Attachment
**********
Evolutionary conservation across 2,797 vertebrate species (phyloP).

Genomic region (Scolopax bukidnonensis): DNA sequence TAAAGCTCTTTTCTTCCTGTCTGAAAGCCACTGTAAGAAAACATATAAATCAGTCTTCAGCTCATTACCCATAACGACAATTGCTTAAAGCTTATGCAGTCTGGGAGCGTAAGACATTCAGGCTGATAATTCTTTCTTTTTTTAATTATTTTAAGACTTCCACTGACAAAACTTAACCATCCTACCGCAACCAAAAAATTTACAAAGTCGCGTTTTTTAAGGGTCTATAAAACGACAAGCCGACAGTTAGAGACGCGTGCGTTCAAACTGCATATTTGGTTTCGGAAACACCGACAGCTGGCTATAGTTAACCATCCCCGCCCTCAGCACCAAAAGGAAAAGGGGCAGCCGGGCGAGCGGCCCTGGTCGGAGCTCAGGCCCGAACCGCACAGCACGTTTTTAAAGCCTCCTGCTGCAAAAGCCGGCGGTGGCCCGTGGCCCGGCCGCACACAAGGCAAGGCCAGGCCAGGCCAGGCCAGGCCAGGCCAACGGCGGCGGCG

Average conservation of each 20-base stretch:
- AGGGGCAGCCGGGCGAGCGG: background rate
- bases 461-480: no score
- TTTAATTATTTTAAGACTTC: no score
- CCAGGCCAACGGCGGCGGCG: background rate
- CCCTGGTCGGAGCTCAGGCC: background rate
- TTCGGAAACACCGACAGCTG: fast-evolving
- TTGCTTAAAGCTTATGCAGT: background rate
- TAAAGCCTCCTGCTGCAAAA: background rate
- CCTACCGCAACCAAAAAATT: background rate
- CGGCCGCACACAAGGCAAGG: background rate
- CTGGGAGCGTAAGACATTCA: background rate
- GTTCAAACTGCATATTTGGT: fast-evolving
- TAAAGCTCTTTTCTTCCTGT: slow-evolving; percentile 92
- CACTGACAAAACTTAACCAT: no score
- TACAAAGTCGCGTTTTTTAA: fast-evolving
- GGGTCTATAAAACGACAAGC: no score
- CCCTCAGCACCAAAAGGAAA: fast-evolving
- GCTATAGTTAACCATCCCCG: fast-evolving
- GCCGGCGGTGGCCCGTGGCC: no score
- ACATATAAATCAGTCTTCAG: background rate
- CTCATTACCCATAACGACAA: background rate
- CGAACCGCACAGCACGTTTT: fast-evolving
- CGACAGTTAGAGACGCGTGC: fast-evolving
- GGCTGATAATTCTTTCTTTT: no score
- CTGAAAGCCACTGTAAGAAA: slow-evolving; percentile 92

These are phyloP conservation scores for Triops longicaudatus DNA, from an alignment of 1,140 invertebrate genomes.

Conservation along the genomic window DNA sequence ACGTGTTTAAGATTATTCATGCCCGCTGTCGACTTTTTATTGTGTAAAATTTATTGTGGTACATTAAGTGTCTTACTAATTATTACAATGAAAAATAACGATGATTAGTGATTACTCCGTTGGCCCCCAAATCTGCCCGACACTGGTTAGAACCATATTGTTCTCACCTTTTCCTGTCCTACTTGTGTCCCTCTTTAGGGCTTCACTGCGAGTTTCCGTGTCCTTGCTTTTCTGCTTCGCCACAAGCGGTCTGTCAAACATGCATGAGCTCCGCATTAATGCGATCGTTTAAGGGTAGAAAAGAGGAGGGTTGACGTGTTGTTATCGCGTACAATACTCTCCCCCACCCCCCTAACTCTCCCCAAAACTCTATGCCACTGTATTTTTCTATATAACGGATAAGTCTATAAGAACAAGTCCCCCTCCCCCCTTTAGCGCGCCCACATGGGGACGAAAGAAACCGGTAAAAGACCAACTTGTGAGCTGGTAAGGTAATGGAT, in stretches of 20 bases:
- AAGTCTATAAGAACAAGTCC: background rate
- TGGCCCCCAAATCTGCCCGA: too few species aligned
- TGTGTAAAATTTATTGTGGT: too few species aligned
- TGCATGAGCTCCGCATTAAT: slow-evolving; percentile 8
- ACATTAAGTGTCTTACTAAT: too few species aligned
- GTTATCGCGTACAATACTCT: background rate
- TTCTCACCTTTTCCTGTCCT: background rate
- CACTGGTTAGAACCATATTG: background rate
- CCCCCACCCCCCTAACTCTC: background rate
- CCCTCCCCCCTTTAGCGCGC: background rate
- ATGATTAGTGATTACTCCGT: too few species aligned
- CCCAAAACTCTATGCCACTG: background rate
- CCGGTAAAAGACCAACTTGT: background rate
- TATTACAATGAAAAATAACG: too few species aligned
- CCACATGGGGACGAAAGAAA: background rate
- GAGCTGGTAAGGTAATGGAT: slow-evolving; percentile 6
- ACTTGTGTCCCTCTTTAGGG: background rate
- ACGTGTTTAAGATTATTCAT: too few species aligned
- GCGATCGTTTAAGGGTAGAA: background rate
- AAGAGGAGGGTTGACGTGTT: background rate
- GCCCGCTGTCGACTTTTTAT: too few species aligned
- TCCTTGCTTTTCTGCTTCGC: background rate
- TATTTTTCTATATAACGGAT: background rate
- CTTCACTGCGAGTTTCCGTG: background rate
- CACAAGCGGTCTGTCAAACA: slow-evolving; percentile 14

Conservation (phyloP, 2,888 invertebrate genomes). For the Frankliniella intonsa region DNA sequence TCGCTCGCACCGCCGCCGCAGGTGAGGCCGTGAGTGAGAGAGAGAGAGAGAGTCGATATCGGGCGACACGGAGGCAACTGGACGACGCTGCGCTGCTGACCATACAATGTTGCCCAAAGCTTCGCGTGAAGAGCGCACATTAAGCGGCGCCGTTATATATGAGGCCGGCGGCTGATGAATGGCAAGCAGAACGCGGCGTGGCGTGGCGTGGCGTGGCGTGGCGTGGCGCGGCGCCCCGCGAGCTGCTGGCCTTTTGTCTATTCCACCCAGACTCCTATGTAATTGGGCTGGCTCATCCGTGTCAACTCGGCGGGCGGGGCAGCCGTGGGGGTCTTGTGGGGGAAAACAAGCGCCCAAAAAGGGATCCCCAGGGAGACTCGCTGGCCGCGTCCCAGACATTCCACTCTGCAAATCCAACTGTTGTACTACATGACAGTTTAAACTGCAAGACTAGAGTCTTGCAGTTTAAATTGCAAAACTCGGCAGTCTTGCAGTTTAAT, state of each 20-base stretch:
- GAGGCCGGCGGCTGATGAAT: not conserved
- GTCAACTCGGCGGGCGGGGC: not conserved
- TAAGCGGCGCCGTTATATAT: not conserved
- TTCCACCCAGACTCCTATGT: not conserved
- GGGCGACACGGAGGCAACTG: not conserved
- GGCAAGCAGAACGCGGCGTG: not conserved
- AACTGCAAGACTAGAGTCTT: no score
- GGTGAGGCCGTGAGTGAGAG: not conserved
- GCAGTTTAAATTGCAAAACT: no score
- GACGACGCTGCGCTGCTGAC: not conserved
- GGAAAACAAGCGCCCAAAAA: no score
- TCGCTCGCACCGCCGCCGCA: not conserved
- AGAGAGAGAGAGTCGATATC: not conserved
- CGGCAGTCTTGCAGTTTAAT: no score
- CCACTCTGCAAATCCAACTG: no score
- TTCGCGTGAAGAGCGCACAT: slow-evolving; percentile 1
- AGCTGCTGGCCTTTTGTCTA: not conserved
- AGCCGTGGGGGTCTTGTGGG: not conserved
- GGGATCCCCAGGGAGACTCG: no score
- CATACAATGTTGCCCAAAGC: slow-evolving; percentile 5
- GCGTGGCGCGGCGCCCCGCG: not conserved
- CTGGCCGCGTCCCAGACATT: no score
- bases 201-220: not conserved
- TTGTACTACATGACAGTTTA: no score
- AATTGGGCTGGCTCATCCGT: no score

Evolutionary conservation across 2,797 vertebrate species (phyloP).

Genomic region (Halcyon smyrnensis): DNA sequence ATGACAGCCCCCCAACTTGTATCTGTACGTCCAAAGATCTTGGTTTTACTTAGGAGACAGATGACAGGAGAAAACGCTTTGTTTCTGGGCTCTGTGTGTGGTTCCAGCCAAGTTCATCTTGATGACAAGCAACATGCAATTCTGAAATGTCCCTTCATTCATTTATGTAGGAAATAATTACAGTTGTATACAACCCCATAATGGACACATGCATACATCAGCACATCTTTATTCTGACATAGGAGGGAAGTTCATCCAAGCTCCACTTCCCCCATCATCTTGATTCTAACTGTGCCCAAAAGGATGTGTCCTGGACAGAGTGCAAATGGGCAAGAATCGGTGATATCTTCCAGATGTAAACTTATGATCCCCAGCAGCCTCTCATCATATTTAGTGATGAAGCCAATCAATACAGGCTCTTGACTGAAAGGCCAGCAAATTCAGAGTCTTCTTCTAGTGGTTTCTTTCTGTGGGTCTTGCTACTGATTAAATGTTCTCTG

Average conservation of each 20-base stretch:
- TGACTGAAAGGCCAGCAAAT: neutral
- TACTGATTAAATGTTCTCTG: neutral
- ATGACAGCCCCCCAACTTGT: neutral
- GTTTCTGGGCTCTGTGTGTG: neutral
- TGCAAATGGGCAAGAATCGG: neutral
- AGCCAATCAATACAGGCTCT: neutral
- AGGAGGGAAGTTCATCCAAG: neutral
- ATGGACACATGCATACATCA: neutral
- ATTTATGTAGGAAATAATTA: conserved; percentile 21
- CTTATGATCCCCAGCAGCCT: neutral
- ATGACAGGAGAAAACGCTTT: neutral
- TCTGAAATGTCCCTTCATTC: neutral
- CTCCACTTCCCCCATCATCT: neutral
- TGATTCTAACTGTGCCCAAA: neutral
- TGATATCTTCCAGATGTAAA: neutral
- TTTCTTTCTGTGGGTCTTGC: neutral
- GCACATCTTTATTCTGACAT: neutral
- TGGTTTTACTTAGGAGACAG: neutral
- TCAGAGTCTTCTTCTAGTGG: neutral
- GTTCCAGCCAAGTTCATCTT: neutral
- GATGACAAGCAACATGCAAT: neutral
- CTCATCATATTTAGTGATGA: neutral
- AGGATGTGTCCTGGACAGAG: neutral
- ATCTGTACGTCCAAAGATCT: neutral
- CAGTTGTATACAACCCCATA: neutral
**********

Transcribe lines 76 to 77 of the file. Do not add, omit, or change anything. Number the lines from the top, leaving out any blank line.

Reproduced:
- CATACAATGTTGCCCAAAGC: slow-evolving; percentile 5
- GCGTGGCGCGGCGCCCCGCG: not conserved